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March 15, 2016

UK NIC recommends the government fast-tracks HS3 rail link

A report published by the UK National Infrastructure Commission (NIC) noted that the North of England needs immediate and significant investment and a long-term plan to improve transport.

A report published by the UK National Infrastructure Commission (NIC) noted that the North of England needs immediate and significant investment and a long-term plan to improve transport.

In the report, High Speed North, NIC made various recommendations aimed at reducing journey times, increasing capacity and improving reliability in order to improve connections between economic centres in the North.

The report concluded that HS3, the planned fast rail link between Manchester and Leeds, needs kick-starting as part of a broader plan to improve transport links in northern England.

The transformation will see a higher speed, increased capacity and frequent network from Liverpool in the west to Hull and Newcastle in the east, incorporating key northern sections of HS2, upgraded lines, and sections of new track where necessary.

In the report, NIC recommended that improving connectivity between the cities in the north ‘will not be sufficient to create the northern powerhouse, but is necessary’.

In order to speed up delivery of the northern powerhouse, an upgrade of the Manchester to Leeds railway should be brought forward immediately as the first phase of the proposed HS3 project.

The plan will also see HS3 integrated with HS2 and planning for the redevelopment of the north’s gateway stations.

The recommendation to kick-start the HS3 network includes the development of a two-part plan for the Trans-Pennine route to reduce the journey time between Manchester and Leeds by 40% from 49 minutes to 30 minutes and to improve capacity and frequency.

Network Rail, in conjunction with Transport for the North (TfN) and the Department for Transport (DfT) will be required to prepare this plan by the end of next year.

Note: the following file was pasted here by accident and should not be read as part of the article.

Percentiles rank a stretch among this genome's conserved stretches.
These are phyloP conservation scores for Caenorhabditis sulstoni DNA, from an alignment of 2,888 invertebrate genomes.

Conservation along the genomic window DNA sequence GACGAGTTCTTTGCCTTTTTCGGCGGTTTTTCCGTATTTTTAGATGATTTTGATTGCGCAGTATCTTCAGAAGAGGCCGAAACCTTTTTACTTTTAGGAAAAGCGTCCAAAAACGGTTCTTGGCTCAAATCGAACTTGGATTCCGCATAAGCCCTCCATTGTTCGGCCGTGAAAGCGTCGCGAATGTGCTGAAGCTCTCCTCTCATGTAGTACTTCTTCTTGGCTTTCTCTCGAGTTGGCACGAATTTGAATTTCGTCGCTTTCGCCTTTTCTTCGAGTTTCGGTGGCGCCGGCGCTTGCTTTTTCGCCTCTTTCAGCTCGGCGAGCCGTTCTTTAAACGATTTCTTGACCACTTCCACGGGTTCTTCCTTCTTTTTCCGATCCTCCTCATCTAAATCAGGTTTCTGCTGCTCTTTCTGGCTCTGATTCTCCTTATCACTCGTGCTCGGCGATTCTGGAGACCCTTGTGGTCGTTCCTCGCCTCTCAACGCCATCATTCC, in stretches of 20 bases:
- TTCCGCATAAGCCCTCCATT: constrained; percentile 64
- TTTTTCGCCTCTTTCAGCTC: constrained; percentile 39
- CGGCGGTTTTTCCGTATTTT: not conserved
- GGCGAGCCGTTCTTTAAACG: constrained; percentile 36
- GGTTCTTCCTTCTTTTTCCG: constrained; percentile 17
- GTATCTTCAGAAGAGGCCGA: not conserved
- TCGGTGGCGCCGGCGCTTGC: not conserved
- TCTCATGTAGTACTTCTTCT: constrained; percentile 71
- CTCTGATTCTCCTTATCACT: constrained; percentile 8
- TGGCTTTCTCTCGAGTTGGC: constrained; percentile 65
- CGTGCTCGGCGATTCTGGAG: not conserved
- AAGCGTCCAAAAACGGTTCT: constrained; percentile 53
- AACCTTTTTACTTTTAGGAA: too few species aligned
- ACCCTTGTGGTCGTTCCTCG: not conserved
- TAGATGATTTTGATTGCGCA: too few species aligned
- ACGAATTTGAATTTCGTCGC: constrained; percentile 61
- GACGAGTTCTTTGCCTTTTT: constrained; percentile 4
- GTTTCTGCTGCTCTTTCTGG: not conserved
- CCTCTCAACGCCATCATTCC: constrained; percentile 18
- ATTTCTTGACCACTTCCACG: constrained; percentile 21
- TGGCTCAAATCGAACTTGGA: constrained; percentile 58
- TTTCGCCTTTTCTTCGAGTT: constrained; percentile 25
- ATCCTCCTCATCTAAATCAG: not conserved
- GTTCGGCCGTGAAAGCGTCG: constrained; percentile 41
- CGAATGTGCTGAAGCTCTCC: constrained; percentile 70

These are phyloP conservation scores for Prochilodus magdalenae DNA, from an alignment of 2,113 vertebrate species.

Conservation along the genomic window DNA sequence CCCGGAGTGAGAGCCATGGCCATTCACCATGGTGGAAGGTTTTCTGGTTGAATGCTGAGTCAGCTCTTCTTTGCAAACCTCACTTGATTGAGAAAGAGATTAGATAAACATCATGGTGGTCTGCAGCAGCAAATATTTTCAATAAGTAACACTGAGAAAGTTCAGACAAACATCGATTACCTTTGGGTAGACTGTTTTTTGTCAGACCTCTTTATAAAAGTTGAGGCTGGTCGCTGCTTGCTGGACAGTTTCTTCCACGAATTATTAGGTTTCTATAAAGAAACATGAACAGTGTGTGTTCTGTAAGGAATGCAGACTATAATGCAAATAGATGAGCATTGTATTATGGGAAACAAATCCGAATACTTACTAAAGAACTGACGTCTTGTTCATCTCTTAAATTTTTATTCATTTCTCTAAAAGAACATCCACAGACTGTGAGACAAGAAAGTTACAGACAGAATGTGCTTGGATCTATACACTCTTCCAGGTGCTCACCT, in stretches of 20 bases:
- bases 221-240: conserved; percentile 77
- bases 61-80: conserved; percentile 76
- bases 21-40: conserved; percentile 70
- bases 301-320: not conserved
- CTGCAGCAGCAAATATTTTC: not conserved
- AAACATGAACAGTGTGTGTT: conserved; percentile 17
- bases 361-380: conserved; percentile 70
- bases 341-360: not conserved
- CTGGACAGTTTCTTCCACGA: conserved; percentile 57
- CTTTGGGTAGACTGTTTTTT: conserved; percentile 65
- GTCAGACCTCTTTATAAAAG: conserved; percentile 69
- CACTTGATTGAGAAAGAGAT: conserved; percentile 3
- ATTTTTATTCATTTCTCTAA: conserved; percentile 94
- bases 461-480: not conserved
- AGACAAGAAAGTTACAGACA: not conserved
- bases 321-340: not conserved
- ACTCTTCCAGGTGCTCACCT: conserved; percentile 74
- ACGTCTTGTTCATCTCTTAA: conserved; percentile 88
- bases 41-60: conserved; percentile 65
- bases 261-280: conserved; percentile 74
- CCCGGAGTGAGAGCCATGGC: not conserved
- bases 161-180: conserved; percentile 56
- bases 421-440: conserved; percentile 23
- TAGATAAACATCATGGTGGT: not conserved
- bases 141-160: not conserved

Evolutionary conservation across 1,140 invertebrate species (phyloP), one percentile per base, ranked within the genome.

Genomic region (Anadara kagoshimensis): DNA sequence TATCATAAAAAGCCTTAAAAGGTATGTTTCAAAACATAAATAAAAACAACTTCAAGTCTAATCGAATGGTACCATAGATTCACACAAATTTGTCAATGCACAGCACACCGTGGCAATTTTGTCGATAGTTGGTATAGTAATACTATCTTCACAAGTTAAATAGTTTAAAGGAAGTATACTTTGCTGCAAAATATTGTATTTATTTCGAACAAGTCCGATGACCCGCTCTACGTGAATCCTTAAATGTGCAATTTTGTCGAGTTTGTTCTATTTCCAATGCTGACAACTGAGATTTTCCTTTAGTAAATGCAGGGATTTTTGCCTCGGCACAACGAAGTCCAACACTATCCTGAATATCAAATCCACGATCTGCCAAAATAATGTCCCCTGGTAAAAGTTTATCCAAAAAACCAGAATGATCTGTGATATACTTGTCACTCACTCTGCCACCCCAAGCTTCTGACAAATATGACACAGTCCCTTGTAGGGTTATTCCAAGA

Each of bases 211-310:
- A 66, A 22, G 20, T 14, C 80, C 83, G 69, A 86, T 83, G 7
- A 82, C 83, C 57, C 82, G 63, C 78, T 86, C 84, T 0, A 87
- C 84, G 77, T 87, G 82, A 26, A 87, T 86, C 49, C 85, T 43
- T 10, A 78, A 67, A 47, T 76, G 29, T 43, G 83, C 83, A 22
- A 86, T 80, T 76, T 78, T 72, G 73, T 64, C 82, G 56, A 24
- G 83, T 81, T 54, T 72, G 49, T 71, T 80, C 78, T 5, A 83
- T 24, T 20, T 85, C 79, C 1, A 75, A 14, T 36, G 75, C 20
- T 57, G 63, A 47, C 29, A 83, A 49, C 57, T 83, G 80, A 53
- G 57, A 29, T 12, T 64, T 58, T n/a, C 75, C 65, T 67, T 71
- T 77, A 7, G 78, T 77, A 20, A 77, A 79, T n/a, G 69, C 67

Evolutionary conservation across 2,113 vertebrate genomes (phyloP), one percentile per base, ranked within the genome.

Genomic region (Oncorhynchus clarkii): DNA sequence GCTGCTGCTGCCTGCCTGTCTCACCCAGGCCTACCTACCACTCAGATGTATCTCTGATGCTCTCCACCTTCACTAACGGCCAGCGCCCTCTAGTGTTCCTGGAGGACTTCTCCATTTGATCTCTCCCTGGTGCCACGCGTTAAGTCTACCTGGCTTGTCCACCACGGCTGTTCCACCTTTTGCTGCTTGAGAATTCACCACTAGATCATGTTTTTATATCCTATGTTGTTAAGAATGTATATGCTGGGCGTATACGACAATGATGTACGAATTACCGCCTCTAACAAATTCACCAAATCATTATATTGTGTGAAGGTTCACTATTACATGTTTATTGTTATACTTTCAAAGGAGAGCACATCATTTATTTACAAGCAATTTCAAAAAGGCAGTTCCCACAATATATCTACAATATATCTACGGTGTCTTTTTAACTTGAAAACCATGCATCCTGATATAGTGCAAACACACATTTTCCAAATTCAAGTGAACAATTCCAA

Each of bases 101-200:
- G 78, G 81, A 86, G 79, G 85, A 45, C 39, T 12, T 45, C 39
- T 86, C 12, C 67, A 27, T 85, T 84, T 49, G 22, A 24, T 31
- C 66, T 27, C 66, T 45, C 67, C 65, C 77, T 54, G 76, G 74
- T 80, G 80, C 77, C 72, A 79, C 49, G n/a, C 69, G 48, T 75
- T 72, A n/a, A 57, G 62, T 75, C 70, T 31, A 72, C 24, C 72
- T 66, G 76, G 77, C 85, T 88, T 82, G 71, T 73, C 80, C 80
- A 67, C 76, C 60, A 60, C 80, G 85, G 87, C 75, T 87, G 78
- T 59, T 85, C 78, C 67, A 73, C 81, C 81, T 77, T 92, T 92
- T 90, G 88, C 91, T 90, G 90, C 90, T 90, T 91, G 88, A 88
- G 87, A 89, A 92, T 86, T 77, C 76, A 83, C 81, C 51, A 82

"Leeds and Manchester are just forty miles apart but there is no quick and easy way to travel between the two."

It is expected that phase one will reduce journey times between Manchester and Leeds from 49 to 40 minutes and increase capacity by 2022, while the second phase could cut times to 30 minutes.

The northern rail network will also include the redevelopment of Manchester Piccadilly to deliver jobs and investment across the centre of the city.

NIC chairman Lord Andrew Adonis said: "If the north is to become a powerhouse, it has to be better connected.

"Leeds and Manchester are just forty miles apart but there is no quick and easy way to travel between the two.

"In rush hour, it can take more than two hours by car and by train it can be almost an hour.

"So we should kick-start HS3 across the Pennines and slash journey times to just 30 minutes.

"But we must not wait decades for change, journey times should be cut to 40 minutes by 2022."

The NIC report follows a report published recently by the commission, which suggested that funding should be made available now to develop Crossrail 2.

In the report entitled Transport for a World City, the commission urged the government to strengthen support for development of the Crossrail 2 link across London, describing the northeast-southwest line as a ‘priority’ for the city.

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